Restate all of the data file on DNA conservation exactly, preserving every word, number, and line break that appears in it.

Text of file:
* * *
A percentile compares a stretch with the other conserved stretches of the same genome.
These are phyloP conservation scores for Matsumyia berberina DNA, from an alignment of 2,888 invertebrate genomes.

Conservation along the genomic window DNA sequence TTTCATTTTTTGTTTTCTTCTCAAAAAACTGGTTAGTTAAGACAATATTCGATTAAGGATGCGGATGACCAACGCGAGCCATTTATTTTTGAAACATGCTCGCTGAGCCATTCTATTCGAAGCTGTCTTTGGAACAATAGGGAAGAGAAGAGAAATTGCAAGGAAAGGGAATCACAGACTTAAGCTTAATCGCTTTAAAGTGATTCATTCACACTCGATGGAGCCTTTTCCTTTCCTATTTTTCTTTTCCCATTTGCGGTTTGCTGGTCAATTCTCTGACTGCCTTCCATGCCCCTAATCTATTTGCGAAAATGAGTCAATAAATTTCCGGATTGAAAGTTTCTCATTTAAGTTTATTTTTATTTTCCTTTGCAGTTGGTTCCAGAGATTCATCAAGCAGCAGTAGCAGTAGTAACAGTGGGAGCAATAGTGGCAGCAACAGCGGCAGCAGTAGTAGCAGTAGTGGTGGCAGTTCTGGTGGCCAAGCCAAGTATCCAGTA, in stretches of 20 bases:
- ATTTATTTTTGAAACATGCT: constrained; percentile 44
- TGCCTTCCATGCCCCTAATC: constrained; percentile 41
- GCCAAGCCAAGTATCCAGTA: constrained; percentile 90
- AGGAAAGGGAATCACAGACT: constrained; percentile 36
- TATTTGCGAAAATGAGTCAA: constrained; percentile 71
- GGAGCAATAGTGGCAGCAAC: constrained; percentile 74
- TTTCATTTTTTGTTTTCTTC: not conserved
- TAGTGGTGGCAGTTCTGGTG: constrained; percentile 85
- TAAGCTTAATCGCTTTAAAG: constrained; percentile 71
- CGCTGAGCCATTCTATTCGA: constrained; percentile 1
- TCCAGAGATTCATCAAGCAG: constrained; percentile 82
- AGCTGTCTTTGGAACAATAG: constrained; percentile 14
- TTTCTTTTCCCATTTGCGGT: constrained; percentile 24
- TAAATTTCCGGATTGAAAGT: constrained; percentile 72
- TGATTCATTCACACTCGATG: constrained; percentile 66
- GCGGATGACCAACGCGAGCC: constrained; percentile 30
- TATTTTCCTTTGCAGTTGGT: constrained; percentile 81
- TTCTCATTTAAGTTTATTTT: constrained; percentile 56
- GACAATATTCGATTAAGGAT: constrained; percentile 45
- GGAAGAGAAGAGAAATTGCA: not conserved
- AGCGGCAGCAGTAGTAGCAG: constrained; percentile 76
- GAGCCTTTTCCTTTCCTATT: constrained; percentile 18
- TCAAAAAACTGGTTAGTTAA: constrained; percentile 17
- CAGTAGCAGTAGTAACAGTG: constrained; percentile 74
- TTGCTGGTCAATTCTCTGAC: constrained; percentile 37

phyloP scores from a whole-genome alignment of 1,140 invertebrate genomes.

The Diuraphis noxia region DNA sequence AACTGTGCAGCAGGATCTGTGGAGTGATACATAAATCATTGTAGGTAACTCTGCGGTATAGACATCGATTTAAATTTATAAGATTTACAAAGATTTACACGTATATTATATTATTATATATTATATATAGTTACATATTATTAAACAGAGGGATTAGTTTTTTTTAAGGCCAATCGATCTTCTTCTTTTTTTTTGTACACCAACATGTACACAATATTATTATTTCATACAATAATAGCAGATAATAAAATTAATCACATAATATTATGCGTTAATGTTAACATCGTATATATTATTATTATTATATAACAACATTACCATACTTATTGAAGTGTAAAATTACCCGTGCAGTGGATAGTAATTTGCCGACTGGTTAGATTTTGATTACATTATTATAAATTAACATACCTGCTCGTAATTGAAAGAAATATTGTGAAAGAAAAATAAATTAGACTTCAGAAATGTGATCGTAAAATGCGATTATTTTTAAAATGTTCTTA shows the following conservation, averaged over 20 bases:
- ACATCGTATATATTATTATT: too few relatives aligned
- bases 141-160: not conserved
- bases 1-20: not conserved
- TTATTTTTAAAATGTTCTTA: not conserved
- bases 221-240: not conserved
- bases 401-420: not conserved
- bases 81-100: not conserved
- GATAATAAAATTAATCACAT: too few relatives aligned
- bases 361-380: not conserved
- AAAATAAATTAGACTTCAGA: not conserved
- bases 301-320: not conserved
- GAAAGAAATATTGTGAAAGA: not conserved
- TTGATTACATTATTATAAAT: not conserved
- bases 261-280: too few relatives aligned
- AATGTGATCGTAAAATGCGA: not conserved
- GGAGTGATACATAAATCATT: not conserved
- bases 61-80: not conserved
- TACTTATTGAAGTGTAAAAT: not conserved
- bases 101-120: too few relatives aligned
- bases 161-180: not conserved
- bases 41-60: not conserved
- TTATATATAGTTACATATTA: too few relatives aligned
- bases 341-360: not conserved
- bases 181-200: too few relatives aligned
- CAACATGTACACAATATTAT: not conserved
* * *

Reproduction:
A percentile compares a stretch with the other conserved stretches of the same genome.
These are phyloP conservation scores for Matsumyia berberina DNA, from an alignment of 2,888 invertebrate genomes.

Conservation along the genomic window DNA sequence TTTCATTTTTTGTTTTCTTCTCAAAAAACTGGTTAGTTAAGACAATATTCGATTAAGGATGCGGATGACCAACGCGAGCCATTTATTTTTGAAACATGCTCGCTGAGCCATTCTATTCGAAGCTGTCTTTGGAACAATAGGGAAGAGAAGAGAAATTGCAAGGAAAGGGAATCACAGACTTAAGCTTAATCGCTTTAAAGTGATTCATTCACACTCGATGGAGCCTTTTCCTTTCCTATTTTTCTTTTCCCATTTGCGGTTTGCTGGTCAATTCTCTGACTGCCTTCCATGCCCCTAATCTATTTGCGAAAATGAGTCAATAAATTTCCGGATTGAAAGTTTCTCATTTAAGTTTATTTTTATTTTCCTTTGCAGTTGGTTCCAGAGATTCATCAAGCAGCAGTAGCAGTAGTAACAGTGGGAGCAATAGTGGCAGCAACAGCGGCAGCAGTAGTAGCAGTAGTGGTGGCAGTTCTGGTGGCCAAGCCAAGTATCCAGTA, in stretches of 20 bases:
- ATTTATTTTTGAAACATGCT: constrained; percentile 44
- TGCCTTCCATGCCCCTAATC: constrained; percentile 41
- GCCAAGCCAAGTATCCAGTA: constrained; percentile 90
- AGGAAAGGGAATCACAGACT: constrained; percentile 36
- TATTTGCGAAAATGAGTCAA: constrained; percentile 71
- GGAGCAATAGTGGCAGCAAC: constrained; percentile 74
- TTTCATTTTTTGTTTTCTTC: not conserved
- TAGTGGTGGCAGTTCTGGTG: constrained; percentile 85
- TAAGCTTAATCGCTTTAAAG: constrained; percentile 71
- CGCTGAGCCATTCTATTCGA: constrained; percentile 1
- TCCAGAGATTCATCAAGCAG: constrained; percentile 82
- AGCTGTCTTTGGAACAATAG: constrained; percentile 14
- TTTCTTTTCCCATTTGCGGT: constrained; percentile 24
- TAAATTTCCGGATTGAAAGT: constrained; percentile 72
- TGATTCATTCACACTCGATG: constrained; percentile 66
- GCGGATGACCAACGCGAGCC: constrained; percentile 30
- TATTTTCCTTTGCAGTTGGT: constrained; percentile 81
- TTCTCATTTAAGTTTATTTT: constrained; percentile 56
- GACAATATTCGATTAAGGAT: constrained; percentile 45
- GGAAGAGAAGAGAAATTGCA: not conserved
- AGCGGCAGCAGTAGTAGCAG: constrained; percentile 76
- GAGCCTTTTCCTTTCCTATT: constrained; percentile 18
- TCAAAAAACTGGTTAGTTAA: constrained; percentile 17
- CAGTAGCAGTAGTAACAGTG: constrained; percentile 74
- TTGCTGGTCAATTCTCTGAC: constrained; percentile 37

phyloP scores from a whole-genome alignment of 1,140 invertebrate genomes.

The Diuraphis noxia region DNA sequence AACTGTGCAGCAGGATCTGTGGAGTGATACATAAATCATTGTAGGTAACTCTGCGGTATAGACATCGATTTAAATTTATAAGATTTACAAAGATTTACACGTATATTATATTATTATATATTATATATAGTTACATATTATTAAACAGAGGGATTAGTTTTTTTTAAGGCCAATCGATCTTCTTCTTTTTTTTTGTACACCAACATGTACACAATATTATTATTTCATACAATAATAGCAGATAATAAAATTAATCACATAATATTATGCGTTAATGTTAACATCGTATATATTATTATTATTATATAACAACATTACCATACTTATTGAAGTGTAAAATTACCCGTGCAGTGGATAGTAATTTGCCGACTGGTTAGATTTTGATTACATTATTATAAATTAACATACCTGCTCGTAATTGAAAGAAATATTGTGAAAGAAAAATAAATTAGACTTCAGAAATGTGATCGTAAAATGCGATTATTTTTAAAATGTTCTTA shows the following conservation, averaged over 20 bases:
- ACATCGTATATATTATTATT: too few relatives aligned
- bases 141-160: not conserved
- bases 1-20: not conserved
- TTATTTTTAAAATGTTCTTA: not conserved
- bases 221-240: not conserved
- bases 401-420: not conserved
- bases 81-100: not conserved
- GATAATAAAATTAATCACAT: too few relatives aligned
- bases 361-380: not conserved
- AAAATAAATTAGACTTCAGA: not conserved
- bases 301-320: not conserved
- GAAAGAAATATTGTGAAAGA: not conserved
- TTGATTACATTATTATAAAT: not conserved
- bases 261-280: too few relatives aligned
- AATGTGATCGTAAAATGCGA: not conserved
- GGAGTGATACATAAATCATT: not conserved
- bases 61-80: not conserved
- TACTTATTGAAGTGTAAAAT: not conserved
- bases 101-120: too few relatives aligned
- bases 161-180: not conserved
- bases 41-60: not conserved
- TTATATATAGTTACATATTA: too few relatives aligned
- bases 341-360: not conserved
- bases 181-200: too few relatives aligned
- CAACATGTACACAATATTAT: not conserved